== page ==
At the dinner, I got into a conversation with Sean Redmond, the President of the Georgetown Club of Metropolitan Washington, D.C. and that conversation will stay with me forever. He told me about applying to college and how it is important for the real you to come through and that everything is not about what type of classes you take or the number of activities that you sign up for. There are many students at Georgetown who excel at all of these things but it was how who they were was communicated in their essays and their interviews that eventually helped them get to where they are right now. I personally found this really helpful because in a few months, I’m going to be applying to colleges and it will be easy for me to rely on my extra circulars and forget to really show who I am and why the certain school that I will apply to is the school for me. We went further to discuss how I could handle the people at my school who seem to preach that colleges won’t accept you without these things and I am excited to try out some of the tactics he shared with me.
Trevor, Kevin (Back row from left to right)
Nishaat, Katherine, Dani, Victoria, Alexa, Sean, Oyin and Jimmy (Front row from left to right)
I figured that I should take some of Sean’s other advice and ask questions because it won’t hurt right? One of the people there, Kevin, had just recently graduated and part of his major had to do with economics which I am really interested in. He felt that the economics program at Georgetown was different because the professors were really experienced in the subject and in applying it also. This never really left my mind and I couldn’t help but wonder all evening what it would be like to actually talk to one of these professors. Towards the end of the dinner, asked an open question to everyone who had applied to a university about how to stay calm during the whole application process. I got a lot of feedback but the most reoccurring one was stay organized, have a plan, and don’t wait until the last minute to do all the essays. I’m really thankful that I got this advice and I feel like it will prevent me from having any breakdowns come time to start applying. Eventually we broke off into scholarship talk and we soon discovered that we had a Gates Millennium Scholar at our table. Nishaat, a current Georgetown University student, told us about what she went through when she was applying for the scholarship and all the work that she had to do. She was even kind enough to offer us help on applying and she really encouraged all of us to apply.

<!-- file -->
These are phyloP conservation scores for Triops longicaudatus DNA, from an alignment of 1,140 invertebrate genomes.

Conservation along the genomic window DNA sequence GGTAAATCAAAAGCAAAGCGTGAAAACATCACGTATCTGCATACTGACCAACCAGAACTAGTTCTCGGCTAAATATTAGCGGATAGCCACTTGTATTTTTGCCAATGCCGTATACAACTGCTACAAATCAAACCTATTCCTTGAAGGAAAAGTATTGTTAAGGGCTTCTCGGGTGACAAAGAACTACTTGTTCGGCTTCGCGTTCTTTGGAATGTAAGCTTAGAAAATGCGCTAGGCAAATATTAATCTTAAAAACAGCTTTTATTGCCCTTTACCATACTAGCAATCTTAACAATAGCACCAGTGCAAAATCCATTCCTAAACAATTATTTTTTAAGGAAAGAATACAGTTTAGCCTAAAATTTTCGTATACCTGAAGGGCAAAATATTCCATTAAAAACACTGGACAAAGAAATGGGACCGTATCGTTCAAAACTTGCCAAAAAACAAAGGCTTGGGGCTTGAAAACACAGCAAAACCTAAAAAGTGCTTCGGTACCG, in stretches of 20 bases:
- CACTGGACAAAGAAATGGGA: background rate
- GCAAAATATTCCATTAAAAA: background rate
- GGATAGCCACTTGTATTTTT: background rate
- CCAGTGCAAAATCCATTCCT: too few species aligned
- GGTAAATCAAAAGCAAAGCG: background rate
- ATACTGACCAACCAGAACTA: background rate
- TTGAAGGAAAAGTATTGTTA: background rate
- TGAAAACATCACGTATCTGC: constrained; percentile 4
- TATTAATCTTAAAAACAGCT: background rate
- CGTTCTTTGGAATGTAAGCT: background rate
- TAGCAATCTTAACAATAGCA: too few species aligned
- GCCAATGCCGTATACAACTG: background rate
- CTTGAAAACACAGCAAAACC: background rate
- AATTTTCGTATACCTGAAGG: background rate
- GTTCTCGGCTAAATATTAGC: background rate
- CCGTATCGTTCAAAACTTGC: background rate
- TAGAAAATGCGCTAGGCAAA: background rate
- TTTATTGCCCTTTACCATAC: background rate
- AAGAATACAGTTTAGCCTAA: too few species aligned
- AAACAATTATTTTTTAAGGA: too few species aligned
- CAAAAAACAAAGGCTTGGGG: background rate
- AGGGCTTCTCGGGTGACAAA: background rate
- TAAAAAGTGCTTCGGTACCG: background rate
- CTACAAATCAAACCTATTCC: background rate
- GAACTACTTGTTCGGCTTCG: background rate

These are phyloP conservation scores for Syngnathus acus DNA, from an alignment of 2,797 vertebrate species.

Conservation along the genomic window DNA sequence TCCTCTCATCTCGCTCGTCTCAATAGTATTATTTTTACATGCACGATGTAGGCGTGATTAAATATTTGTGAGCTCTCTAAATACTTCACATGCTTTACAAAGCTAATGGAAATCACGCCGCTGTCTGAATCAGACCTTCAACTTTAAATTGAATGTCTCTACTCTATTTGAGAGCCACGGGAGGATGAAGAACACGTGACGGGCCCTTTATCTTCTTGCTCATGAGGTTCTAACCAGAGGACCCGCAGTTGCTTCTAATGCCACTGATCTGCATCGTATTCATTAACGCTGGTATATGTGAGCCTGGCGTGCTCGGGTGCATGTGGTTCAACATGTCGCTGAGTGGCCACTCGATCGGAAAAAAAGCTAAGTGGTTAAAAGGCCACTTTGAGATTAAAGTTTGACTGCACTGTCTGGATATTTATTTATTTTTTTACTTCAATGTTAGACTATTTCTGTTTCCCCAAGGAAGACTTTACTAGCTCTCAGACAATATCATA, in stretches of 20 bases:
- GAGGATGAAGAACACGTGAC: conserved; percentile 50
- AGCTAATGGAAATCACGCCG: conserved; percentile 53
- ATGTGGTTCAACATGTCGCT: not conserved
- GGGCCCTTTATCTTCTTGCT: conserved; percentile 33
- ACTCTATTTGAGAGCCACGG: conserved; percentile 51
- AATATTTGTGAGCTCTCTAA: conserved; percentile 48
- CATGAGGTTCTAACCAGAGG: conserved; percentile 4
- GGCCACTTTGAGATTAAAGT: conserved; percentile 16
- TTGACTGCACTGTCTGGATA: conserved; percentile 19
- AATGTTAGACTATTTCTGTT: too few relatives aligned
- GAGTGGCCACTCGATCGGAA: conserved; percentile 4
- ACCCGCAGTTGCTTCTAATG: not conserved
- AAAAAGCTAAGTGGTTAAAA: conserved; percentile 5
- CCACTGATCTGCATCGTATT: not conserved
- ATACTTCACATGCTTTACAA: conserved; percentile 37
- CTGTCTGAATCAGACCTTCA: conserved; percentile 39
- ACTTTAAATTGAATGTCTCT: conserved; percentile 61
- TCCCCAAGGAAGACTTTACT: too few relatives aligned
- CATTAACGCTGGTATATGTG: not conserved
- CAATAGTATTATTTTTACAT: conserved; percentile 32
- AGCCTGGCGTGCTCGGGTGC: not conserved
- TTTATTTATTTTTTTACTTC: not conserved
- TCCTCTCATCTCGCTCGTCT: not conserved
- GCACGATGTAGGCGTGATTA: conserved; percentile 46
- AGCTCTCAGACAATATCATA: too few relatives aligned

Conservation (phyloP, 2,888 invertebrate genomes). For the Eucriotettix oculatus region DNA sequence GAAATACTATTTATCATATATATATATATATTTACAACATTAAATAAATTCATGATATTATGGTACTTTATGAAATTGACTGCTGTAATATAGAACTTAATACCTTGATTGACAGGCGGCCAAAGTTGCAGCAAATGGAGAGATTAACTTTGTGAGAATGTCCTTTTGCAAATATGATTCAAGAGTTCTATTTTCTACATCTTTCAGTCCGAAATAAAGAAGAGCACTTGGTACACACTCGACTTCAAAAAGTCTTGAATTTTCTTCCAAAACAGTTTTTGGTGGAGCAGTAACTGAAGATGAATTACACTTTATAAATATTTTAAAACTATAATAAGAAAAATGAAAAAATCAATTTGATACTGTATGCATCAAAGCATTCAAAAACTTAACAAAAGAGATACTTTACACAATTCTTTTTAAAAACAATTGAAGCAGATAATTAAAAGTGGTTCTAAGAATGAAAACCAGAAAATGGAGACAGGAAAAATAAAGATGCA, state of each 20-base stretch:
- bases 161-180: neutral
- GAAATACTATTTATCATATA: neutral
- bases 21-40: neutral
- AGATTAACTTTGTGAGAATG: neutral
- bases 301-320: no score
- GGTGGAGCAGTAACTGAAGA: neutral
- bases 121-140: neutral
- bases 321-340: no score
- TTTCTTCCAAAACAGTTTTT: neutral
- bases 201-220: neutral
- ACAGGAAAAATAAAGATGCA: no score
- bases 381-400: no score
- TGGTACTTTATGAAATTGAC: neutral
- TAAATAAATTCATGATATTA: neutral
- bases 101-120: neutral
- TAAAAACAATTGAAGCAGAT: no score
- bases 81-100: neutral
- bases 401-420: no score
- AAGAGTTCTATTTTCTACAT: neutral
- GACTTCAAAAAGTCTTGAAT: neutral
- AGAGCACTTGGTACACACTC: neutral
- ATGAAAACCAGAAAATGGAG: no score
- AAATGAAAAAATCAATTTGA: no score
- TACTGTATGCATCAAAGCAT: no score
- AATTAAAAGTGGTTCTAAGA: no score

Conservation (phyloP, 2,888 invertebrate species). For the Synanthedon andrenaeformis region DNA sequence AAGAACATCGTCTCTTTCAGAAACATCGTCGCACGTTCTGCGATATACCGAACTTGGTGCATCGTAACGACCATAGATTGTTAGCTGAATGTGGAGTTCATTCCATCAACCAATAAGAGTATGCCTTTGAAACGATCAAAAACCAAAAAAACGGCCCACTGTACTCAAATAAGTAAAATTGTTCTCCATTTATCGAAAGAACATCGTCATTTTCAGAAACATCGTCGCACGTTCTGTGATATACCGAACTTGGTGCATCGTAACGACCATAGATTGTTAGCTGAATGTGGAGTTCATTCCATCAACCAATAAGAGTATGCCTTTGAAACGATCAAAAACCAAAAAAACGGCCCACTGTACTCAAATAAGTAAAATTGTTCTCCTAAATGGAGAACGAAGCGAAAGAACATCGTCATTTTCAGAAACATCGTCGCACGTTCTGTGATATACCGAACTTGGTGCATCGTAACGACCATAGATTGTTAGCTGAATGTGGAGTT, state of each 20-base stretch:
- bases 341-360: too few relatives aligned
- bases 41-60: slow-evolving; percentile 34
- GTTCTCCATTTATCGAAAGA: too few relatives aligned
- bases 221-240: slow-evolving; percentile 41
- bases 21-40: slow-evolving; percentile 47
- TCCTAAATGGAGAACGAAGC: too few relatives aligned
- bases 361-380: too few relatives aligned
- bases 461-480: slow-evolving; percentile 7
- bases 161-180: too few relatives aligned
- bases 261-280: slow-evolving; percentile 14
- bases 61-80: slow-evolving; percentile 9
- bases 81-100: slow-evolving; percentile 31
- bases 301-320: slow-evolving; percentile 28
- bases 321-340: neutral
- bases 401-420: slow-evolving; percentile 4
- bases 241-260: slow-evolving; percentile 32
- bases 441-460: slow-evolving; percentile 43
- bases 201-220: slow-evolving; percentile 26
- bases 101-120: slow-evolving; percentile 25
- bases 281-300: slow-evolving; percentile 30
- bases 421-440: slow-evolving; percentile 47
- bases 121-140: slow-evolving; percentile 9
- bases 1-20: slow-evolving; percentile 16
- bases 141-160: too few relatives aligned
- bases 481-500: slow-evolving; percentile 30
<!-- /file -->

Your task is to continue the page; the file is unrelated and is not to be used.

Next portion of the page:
Chicago Cohort
This dinner was the highlight of my day. Talking to all of the people there was really eye opening and I found myself clinging onto every word that everybody had to say and just being stunned into silence as I let their words sink in and then all of a sudden, a light bulb would go off in my head as what they said finally hit me. I wish the dinner could have lasted all night so that I could listen to everything they had to say but sadly the night had to come to an end. I’ll never forget the words and advice that was given to me at this alumni dinner and I can already find myself thinking differently because of what I heard tonight from all of these people, especially from Sean. This dinner really helped me clear up any confusion that I had about the university and I learned way more than I could have every ever hopped for. Hearing all of the different experiences that everyone at the dinner had will stick with me as I move on in life and I am so incredibly glad that I was able to connect with this wonderful group of people and they can expect that I will be staying in touch all of them.

1 comment:

  1. I’m seeing a recurring theme in these blogs and that’s that you all seem to be getting a lot out of these dinners--and I don’t mean just the food. As a matter of fact, I’m not reading a single word where any of you are writing about the food. That’s a first for us.